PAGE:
Another thing every awards show needs is a celebration of the illustrious history of its industry. The WTC’s got this down, not only with the slide show of past WTCs we watched during dinner, but also with the incidental taxidermy-related video clips we watch throughout the ceremony. Larry introduces these early on in the evening, inviting us to “take a look at some of the ways our profession has been depicted by Hollywood over the years.” First clip presented is, naturally, Norman Bates in his house with a cup of coffee, explaining that taxidermy as a hobby is “cheap really: needles, thread, sawdust.” This gets big laffs. Other clips include amusing commercials for WASCO taxidermy supply, a clip from Amelie featuring a mounted dog in a kitchen, and a long, extended clip from—wait for it—Queer Eye for the Straight Guy.
It’s from an episode in which the Fab Five make over a New Jersey taxidermist. Edwards cues up the entire opening credit sequence for some reason, and when it pops on the screen I get apprehensive. It seems unlikely that in a room of 500 people there isn’t a single other queer person in attendance, and yet I’ve never been in a room of 500 taxidermists and their different-sex spouses before. The folks at my table watch the opening with a kind of amused curiosity. Who is this blond-maned man with the long beak flitting around a city street? What does all this have to do with taxidermy? No one’s really laughing, or even smiling. No one seems to quite know what’s going on until the title screen appears, with its silly bit of wordplay that’s funny only the first time. “Queer Eye for the Straight Guy” it reads, and then people laugh, and they laugh hard. They laugh as though this is the first time they’ve ever encountered such words, and that’s when it hits me that this is very likely the truth. One thing I was able to bask in while spending four days in Reno is that not once in any of the spaces I moved through did someone discuss Britney Spears’s shaved head. Not once did I hear anything about Paris Hilton. Not once. The one thing we all have to give taxidermists is that they don’t watch Bravo, they don’t watch E!, they don’t read Us Weekly. It’s like I’ve spent four days in the world’s last irony-free zone, and it’s been a kind of vacation.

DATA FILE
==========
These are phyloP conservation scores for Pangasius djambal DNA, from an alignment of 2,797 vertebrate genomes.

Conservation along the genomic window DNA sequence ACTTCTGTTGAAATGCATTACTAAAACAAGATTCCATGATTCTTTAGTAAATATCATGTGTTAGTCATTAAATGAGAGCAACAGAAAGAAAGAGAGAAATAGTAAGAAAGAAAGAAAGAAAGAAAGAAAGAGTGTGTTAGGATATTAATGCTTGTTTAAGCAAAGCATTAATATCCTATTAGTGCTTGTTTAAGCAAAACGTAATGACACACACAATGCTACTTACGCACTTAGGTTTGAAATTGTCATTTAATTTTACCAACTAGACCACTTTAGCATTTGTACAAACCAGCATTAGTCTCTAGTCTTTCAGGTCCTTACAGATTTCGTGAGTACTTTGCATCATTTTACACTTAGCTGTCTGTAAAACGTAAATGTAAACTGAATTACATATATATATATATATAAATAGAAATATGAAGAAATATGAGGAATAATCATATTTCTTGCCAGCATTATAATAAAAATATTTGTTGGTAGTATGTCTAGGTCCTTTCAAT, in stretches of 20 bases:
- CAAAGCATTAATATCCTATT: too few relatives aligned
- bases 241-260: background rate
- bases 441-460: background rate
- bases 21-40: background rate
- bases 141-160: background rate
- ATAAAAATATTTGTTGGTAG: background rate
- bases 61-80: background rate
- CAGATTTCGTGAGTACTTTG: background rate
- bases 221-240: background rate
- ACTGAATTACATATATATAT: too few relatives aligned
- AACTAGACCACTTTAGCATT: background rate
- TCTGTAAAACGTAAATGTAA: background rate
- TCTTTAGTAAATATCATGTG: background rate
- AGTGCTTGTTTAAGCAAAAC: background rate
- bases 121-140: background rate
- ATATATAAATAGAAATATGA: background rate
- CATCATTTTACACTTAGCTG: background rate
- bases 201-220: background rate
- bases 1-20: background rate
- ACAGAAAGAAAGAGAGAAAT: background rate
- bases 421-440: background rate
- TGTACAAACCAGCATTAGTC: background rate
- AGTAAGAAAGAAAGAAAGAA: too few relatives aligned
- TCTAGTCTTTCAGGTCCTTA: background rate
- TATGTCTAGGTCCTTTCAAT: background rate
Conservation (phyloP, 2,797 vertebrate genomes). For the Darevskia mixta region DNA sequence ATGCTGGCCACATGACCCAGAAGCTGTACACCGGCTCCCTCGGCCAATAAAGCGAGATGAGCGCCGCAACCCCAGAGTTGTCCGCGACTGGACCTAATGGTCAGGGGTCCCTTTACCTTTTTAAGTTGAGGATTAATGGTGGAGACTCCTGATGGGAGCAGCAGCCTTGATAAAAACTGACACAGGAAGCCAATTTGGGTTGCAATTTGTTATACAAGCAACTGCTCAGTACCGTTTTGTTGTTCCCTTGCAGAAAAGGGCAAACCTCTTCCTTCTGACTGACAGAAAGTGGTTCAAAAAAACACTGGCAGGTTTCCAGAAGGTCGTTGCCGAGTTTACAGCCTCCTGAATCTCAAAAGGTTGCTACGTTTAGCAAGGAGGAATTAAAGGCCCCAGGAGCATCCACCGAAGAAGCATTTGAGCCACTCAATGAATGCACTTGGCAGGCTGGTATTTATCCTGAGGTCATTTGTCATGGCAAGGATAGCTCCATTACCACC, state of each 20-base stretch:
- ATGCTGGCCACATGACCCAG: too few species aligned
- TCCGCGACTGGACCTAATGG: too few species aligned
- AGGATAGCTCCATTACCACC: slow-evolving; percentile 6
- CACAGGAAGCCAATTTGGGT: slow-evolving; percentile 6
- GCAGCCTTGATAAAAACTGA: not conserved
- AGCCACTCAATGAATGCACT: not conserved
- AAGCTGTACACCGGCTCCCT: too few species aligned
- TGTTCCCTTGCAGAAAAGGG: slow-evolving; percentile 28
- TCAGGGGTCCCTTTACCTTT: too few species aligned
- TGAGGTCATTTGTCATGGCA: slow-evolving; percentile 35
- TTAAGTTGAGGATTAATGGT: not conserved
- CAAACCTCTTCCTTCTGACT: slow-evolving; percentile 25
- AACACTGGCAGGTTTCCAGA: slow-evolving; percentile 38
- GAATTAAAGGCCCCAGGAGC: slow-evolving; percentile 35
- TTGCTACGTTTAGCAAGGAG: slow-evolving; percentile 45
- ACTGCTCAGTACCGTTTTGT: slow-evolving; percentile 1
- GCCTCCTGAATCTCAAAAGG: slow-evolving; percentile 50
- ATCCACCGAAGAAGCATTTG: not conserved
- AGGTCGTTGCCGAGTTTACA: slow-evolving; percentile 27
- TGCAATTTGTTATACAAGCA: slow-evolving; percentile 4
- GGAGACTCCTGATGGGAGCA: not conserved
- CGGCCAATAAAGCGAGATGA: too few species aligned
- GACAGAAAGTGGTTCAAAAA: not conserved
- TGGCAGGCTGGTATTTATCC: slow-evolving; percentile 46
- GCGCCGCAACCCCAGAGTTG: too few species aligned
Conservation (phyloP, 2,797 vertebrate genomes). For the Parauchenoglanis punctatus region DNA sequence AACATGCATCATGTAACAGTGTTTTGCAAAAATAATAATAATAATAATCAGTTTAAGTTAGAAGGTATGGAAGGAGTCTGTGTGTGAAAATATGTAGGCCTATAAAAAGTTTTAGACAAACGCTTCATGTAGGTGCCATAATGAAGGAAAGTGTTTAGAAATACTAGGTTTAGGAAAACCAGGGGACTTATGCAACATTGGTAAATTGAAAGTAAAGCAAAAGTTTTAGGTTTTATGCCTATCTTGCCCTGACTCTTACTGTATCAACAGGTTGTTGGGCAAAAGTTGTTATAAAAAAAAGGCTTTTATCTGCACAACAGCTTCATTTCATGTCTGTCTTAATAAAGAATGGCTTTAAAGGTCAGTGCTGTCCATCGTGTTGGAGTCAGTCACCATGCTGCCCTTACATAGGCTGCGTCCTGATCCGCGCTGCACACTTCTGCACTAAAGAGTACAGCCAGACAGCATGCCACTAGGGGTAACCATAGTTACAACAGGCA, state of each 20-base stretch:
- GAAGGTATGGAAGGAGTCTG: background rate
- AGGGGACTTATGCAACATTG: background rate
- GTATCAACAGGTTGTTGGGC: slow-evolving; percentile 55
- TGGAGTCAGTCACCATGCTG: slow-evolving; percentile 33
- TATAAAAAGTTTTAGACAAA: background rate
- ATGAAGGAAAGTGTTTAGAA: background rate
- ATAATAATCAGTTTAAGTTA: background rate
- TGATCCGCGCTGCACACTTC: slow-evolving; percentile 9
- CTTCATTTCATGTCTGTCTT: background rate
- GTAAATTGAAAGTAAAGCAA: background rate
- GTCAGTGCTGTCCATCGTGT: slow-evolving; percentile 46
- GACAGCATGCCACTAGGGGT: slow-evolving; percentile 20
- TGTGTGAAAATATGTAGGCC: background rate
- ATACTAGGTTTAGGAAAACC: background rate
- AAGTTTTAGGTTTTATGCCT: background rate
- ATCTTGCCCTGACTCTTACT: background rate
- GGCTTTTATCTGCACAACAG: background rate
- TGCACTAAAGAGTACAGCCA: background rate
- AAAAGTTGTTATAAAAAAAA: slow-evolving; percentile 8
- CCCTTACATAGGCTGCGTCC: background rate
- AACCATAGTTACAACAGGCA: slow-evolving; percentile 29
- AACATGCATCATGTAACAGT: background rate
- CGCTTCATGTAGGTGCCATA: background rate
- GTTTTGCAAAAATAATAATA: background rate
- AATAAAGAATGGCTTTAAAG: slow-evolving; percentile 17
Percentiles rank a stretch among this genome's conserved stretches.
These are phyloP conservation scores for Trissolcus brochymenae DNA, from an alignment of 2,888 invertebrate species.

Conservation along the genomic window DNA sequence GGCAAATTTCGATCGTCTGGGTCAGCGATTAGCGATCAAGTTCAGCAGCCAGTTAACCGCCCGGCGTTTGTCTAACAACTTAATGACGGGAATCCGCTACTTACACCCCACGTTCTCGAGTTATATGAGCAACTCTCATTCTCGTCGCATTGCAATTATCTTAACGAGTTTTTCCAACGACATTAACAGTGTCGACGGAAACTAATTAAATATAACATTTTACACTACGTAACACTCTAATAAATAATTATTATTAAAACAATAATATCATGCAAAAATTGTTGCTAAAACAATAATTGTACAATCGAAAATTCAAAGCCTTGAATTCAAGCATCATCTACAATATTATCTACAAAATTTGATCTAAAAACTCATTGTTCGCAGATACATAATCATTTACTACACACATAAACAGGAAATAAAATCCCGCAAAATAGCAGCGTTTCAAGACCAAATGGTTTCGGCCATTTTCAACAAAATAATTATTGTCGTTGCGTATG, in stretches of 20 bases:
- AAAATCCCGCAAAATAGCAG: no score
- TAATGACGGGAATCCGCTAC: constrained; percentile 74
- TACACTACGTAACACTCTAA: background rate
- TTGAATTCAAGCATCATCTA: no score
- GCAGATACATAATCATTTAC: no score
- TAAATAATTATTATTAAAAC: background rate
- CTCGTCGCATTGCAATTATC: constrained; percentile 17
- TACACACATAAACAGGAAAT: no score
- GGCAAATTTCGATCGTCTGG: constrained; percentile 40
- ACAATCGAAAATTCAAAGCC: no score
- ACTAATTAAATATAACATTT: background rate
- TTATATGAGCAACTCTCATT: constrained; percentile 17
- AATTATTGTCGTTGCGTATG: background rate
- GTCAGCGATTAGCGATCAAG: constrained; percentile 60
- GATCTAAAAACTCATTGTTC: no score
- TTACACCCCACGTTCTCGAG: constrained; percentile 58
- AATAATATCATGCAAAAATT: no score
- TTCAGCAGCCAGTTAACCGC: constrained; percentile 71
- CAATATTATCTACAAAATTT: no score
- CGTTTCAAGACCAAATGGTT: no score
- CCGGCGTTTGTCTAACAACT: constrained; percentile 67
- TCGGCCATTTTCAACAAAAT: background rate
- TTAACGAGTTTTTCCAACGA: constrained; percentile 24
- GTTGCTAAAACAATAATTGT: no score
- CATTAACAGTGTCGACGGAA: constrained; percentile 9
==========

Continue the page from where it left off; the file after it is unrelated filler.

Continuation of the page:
[Of the 16 possible Best in World medallions at the WTC, only 8 were awarded in 2007. Why only 8? Who won those 8? What does it all mean? Why not pre-order The Authentic Animal: Inside the Odd and Obsessive World of Taxidermy today?]